Have you been diagnosed with diabetes or pre-diabetes? You are not alone.
According to the American Diabetes Association, approximately 29.1 million people, or 9.3 percent of the United States population, have diabetes. In those aged 65 and older, the percentage affected by diabetes rises to 25.9 percent. Another 86 million Americans have pre-diabetes, which puts them at an increased risk of developing diabetes, and nine out of ten of those affected do not know it.
Diabetes affects the way the body uses the food we eat. Our bodies break down food into glucose, a form of sugar. Insulin, a hormone produced in the pancreas, carries the glucose out of our bloodstream into the cells of our body where it is used for energy. For those with diabetes or pre-diabetes, the body’s ability to produce or respond to insulin is impaired, so glucose is not readily taken out of the blood to be used by cells, and blood glucose levels rise. High blood glucose is the main marker of diabetes and pre-diabetes.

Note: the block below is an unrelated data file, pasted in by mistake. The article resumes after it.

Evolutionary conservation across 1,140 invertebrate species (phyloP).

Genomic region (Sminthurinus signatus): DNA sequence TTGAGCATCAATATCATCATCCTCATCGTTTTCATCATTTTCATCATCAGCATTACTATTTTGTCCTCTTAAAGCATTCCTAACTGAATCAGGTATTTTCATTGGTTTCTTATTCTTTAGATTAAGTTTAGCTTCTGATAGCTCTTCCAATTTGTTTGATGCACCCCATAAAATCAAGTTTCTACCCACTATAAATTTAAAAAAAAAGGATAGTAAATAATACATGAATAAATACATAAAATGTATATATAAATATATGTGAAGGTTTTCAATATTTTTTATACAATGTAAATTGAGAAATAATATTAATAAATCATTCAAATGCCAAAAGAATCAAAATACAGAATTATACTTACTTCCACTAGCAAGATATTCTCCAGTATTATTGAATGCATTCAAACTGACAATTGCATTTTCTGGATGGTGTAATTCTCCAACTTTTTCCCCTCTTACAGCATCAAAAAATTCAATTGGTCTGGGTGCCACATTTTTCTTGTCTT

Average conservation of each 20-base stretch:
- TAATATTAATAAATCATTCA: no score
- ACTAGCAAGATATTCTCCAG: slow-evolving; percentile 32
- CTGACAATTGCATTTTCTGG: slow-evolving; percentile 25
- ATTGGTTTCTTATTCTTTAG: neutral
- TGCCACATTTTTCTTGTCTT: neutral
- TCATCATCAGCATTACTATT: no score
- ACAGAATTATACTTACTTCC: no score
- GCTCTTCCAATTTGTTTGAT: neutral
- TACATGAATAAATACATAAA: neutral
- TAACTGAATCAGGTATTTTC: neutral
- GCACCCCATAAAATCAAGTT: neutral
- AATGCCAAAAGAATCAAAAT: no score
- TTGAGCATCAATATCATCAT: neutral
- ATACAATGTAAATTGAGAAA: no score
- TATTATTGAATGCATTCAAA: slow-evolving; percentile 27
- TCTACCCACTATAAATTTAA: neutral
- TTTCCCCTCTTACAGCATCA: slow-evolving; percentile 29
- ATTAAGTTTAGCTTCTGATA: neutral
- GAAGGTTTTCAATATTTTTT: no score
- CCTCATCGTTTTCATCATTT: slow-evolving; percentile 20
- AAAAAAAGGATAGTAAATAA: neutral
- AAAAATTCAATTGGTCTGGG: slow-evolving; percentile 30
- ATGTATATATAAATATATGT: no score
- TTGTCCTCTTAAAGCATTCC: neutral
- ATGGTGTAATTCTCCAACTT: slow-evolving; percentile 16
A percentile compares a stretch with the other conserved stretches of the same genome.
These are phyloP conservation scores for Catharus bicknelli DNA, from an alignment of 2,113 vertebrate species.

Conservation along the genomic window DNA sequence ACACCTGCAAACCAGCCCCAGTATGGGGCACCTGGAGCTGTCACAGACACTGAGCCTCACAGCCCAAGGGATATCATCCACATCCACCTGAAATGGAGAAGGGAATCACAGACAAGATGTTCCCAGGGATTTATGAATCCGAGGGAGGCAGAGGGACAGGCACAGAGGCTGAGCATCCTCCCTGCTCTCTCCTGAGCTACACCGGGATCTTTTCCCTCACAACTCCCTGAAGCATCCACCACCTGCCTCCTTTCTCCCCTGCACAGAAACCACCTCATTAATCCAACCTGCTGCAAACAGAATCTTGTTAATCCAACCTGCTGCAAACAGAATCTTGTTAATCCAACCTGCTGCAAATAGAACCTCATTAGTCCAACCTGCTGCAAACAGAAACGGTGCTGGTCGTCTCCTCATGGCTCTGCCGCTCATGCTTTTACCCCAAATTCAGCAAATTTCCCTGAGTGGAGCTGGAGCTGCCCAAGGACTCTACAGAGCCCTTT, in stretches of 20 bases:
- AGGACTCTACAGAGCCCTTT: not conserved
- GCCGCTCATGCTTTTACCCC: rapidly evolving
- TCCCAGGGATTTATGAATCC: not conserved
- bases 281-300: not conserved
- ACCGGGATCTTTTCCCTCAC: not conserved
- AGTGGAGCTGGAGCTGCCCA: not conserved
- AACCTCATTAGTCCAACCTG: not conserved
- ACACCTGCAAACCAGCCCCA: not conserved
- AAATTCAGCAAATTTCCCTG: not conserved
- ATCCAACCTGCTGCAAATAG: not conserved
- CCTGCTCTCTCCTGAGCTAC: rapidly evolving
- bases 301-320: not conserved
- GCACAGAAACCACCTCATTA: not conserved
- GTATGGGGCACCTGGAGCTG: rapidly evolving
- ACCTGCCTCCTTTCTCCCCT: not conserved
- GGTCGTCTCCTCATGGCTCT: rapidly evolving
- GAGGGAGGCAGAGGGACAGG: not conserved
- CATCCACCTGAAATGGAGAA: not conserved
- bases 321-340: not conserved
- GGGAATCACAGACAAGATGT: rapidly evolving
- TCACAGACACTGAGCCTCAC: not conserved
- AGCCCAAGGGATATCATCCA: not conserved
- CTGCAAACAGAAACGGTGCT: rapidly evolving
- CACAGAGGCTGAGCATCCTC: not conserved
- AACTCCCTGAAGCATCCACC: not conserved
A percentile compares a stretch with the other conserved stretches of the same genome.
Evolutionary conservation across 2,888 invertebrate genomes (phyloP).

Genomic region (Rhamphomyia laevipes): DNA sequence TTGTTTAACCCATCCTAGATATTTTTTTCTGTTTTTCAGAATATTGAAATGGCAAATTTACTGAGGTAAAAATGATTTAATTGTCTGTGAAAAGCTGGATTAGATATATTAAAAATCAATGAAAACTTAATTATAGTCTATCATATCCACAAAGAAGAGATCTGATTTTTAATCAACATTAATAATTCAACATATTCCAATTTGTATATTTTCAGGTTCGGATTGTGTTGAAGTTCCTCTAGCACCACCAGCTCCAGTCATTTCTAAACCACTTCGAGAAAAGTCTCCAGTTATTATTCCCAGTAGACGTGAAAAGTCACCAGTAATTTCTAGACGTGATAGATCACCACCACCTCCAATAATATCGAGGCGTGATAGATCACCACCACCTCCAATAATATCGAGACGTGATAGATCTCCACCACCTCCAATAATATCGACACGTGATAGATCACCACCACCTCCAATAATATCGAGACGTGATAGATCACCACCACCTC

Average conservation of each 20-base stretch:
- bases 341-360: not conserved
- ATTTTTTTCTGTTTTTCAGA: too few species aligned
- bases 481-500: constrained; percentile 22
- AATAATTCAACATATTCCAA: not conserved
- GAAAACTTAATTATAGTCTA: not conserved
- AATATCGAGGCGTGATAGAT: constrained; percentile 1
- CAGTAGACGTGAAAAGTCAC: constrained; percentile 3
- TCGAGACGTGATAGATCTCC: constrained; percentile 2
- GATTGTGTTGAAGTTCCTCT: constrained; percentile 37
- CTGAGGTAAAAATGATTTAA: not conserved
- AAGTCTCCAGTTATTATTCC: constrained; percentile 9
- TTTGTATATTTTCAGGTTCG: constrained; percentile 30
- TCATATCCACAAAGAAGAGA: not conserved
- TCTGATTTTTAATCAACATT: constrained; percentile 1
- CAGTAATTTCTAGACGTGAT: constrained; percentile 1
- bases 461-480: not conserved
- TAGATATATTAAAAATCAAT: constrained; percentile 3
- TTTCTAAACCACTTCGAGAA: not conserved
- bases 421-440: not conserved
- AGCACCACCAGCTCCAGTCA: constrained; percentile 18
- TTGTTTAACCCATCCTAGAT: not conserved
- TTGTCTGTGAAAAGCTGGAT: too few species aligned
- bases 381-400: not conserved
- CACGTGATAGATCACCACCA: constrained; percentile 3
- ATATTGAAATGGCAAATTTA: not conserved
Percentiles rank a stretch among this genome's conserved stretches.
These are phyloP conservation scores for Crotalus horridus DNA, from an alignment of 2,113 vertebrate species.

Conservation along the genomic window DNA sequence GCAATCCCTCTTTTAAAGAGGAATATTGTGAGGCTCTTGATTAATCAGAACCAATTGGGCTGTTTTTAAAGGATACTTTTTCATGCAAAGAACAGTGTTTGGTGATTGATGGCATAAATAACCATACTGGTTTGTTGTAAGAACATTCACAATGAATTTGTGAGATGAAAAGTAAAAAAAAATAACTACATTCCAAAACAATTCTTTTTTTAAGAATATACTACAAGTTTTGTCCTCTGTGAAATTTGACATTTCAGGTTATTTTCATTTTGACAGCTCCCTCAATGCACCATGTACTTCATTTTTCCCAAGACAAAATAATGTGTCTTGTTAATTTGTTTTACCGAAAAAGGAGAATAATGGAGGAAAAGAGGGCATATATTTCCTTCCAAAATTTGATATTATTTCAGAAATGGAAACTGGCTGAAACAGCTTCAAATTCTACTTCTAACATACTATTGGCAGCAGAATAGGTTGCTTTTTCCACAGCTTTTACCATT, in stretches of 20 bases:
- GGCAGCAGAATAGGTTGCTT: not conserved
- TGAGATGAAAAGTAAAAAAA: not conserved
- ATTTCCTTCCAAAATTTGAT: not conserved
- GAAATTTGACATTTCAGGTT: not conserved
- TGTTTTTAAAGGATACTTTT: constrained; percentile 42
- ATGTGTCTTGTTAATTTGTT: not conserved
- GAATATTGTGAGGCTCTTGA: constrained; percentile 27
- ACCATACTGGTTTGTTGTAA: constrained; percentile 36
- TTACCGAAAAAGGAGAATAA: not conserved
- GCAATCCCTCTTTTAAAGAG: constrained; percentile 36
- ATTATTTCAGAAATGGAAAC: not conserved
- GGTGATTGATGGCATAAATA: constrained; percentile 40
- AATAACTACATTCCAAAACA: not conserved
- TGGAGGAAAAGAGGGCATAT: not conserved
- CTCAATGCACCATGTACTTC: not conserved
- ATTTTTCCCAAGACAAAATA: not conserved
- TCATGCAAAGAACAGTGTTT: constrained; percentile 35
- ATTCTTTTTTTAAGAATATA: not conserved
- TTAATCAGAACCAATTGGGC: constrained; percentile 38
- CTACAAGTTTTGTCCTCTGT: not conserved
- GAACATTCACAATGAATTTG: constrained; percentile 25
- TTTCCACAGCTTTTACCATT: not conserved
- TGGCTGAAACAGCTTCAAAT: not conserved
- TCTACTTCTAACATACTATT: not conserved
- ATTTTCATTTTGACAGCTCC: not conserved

The good news is, diabetes can be prevented, delayed, managed, and in some cases even reversed. It is important to understand the ways that pre-diabetes and diabetes can affect your health, and the lifestyle factors that contribute to the development and progression of the disease, including nutrition, physical activity, and smoking.
There are many resources available in Western New York for pre-diabetics who are looking to make changes to their habits in order to prevent diabetes, as well as resources for those who are diabetic and looking to learn more about the disease, gain support from others, and experience the best outcomes possible. The American Diabetes Association has created a helpful Pre-Diabetes and Diabetes Education and Support Services Guide listing the variety of services available in our region.
Please share this valuable resource with those in your life who can use this information.